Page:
Cathodic arc deposition or Arc-PVD is a physical vapor deposition technique in which an electric arc is used to vaporize material from a cathode target. The vaporized material then condenses on a substrate, forming a thin film. The technique can be used to deposit metallic, ceramic, and composite films.
Industrial use of modern cathodic arc deposition technology originated in Soviet Union around 1960–1970. By the late 70's Soviet government released the use of this technology to the West. Among many designs in USSR at that time the design by L. P. Sablev, et al., was allowed to be used outside the USSR.
The arc evaporation process begins with the striking of a high current, low voltage arc on the surface of a cathode (known as the target) that gives rise to a small (usually a few micrometres wide), highly energetic emitting area known as a cathode spot. The localised temperature at the cathode spot is extremely high (around 15000 °C), which results in a high velocity (10 km/s) jet of vapourised cathode material, leaving a crater behind on the cathode surface. The cathode spot is only active for a short period of time, then it self-extinguishes and re-ignites in a new area close to the previous crater. This behaviour causes the apparent motion of the arc.
As the arc is basically a current carrying conductor it can be influenced by the application of an electromagnetic field, which in practice is used to rapidly move the arc over the entire surface of the target, so that the total surface is eroded over time.
The arc has an extremely high power density resulting in a high level of ionization (30-100%), multiple charged ions, neutral particles, clusters and macro-particles (droplets). If a reactive gas is introduced during the evaporation process, dissociation, ionization and excitation can occur during interaction with the ion flux and a compound film will be deposited.
One downside of the arc evaporation process is that if the cathode spot stays at an evaporative point for too long it can eject a large amount of macro-particles or droplets. These droplets are detrimental to the performance of the coating as they are poorly adhered and can extend through the coating. Worse still if the cathode target material has a low melting point such as aluminium the cathode spot can evaporate through the target resulting in either the target backing plate material being evaporated or cooling water entering the chamber. Therefore, magnetic fields as mentioned previously are used to control the motion of the arc. If cylindrical cathodes are used the cathodes can also be rotated during deposition. By not allowing the cathode spot to remain in one position too long aluminium targets can be used and the number of droplets is reduced. Some companies also use filtered arcs that use magnetic fields to separate the droplets from the coating flux.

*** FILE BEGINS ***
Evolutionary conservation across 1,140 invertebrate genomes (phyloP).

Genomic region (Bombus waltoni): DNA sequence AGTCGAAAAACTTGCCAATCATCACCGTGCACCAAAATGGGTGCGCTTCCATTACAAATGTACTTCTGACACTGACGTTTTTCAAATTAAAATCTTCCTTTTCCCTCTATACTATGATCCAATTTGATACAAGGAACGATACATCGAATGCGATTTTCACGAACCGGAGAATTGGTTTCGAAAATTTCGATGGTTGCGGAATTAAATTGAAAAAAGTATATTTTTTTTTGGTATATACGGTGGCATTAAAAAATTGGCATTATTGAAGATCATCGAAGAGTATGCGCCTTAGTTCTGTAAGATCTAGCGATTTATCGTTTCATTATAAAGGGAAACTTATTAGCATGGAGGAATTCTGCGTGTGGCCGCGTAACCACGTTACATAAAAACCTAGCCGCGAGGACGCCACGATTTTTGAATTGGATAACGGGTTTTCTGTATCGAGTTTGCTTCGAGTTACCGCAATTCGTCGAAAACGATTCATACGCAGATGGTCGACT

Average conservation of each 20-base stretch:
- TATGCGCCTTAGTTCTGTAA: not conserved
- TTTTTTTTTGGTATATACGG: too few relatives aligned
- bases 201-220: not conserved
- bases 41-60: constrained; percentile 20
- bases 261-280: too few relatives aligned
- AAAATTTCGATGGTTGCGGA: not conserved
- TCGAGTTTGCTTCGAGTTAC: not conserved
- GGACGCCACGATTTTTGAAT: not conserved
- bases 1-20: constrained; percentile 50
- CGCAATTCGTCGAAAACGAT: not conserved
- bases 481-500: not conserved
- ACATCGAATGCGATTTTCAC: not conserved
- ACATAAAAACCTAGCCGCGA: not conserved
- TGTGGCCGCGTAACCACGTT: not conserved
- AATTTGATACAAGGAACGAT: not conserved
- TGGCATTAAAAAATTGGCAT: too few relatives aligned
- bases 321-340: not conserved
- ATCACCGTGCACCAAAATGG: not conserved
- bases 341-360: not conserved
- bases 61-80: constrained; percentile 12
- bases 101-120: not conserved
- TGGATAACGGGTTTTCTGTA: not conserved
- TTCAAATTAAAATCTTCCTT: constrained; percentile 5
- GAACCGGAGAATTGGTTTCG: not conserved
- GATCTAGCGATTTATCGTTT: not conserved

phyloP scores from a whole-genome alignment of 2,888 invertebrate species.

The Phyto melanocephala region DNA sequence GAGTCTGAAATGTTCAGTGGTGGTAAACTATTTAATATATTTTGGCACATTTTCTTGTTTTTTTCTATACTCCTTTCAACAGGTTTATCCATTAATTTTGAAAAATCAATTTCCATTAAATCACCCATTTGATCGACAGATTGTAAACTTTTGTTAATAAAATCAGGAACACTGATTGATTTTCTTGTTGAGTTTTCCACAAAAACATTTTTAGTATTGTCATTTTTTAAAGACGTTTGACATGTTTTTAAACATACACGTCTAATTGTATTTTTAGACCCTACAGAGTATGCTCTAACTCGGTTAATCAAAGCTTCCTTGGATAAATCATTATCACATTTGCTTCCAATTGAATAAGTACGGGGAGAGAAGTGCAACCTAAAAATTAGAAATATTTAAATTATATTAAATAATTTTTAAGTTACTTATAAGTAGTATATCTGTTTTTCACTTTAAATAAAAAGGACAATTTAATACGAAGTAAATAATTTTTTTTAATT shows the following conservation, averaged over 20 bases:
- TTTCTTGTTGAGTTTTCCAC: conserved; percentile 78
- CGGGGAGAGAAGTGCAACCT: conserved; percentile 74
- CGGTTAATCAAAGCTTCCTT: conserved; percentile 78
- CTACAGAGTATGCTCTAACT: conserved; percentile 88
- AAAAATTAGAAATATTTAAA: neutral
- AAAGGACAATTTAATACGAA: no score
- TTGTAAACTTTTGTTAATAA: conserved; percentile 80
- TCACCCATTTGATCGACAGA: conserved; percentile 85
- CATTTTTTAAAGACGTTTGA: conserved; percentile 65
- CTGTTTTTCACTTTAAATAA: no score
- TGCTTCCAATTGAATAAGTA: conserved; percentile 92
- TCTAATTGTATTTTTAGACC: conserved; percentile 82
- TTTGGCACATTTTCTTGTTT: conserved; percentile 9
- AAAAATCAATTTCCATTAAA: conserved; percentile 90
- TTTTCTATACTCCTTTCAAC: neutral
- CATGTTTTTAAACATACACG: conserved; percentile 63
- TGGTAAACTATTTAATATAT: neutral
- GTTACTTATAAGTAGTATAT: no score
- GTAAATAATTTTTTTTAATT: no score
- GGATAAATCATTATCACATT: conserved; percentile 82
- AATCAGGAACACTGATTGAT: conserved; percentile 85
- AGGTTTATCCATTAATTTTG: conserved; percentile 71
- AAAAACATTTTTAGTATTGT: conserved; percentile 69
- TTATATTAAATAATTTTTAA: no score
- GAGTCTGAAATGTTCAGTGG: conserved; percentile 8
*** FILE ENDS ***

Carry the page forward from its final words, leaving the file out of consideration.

A Sablev type Cathodic arc source, which is the most widely used in the West, consists of a short cylindrically shaped, electrically conductive target at the cathode with one open end. This target has an electrically-floating metal ring surrounding it, working as an arc confinement ring (Strel'nitskij shield). The anode for the system can be either the vacuum chamber wall or a discrete anode. Arc spots are generated by a mechanical trigger (or igniter) striking on the open end of the target making a temporary short circuit between the cathode and anode. After the arc spots are generated they can be steered by a magnetic field, or move randomly in absence of magnetic field.
The plasma beam from a Cathodic Arc source contains some larger clusters of atoms or molecules (so called macro-particles), which prevent it from being useful for some applications without some kind of filtering. There are many designs for macro-particle filters and the most studied design is based on the work by I. I. Aksenov et al. in 70's. It consists of a quarter-torus duct bent at 90 degrees from the arc source and the plasma is guided out of the duct by principle of plasma optics.
There are also other interesting designs, such as a design which incorporates a straight duct filter built-in with a truncated cone shaped cathode as reported by D. A. Karpov in the 1990s. This design became quite popular among both the thin hard-film coaters and researchers in Russia and former USSR countries until now. Cathodic arc sources can be made into a long tubular shape (extended-arc) or a long rectangular shape, but both designs are less popular.
Cathodic arc deposition is actively used to synthesize extremely hard films to protect the surface of cutting tools and extend their life significantly. A wide variety of thin hard-film, Superhard coatings and nanocomposite coatings can be synthesized by this technology including TiN, TiAlN, CrN, ZrN, AlCrTiN and TiAlSiN.
This is also used quite extensively particularly for carbon ion deposition to create diamond-like carbon films. Because the ions are blasted from the surface ballistically, it is common for not only single atoms, but larger clusters of atoms to be ejected. Thus, this kind of system requires a filter to remove atom clusters from the beam before deposition. The DLC film from a filtered-arc contains an extremely high percentage of sp3 diamond which is known as tetrahedral amorphous carbon, or ta-C.
Filtered Cathodic arc can be used as metal ion/plasma source for Ion implantation and Plasma Immersion Ion Implantation and Deposition (PIII&D).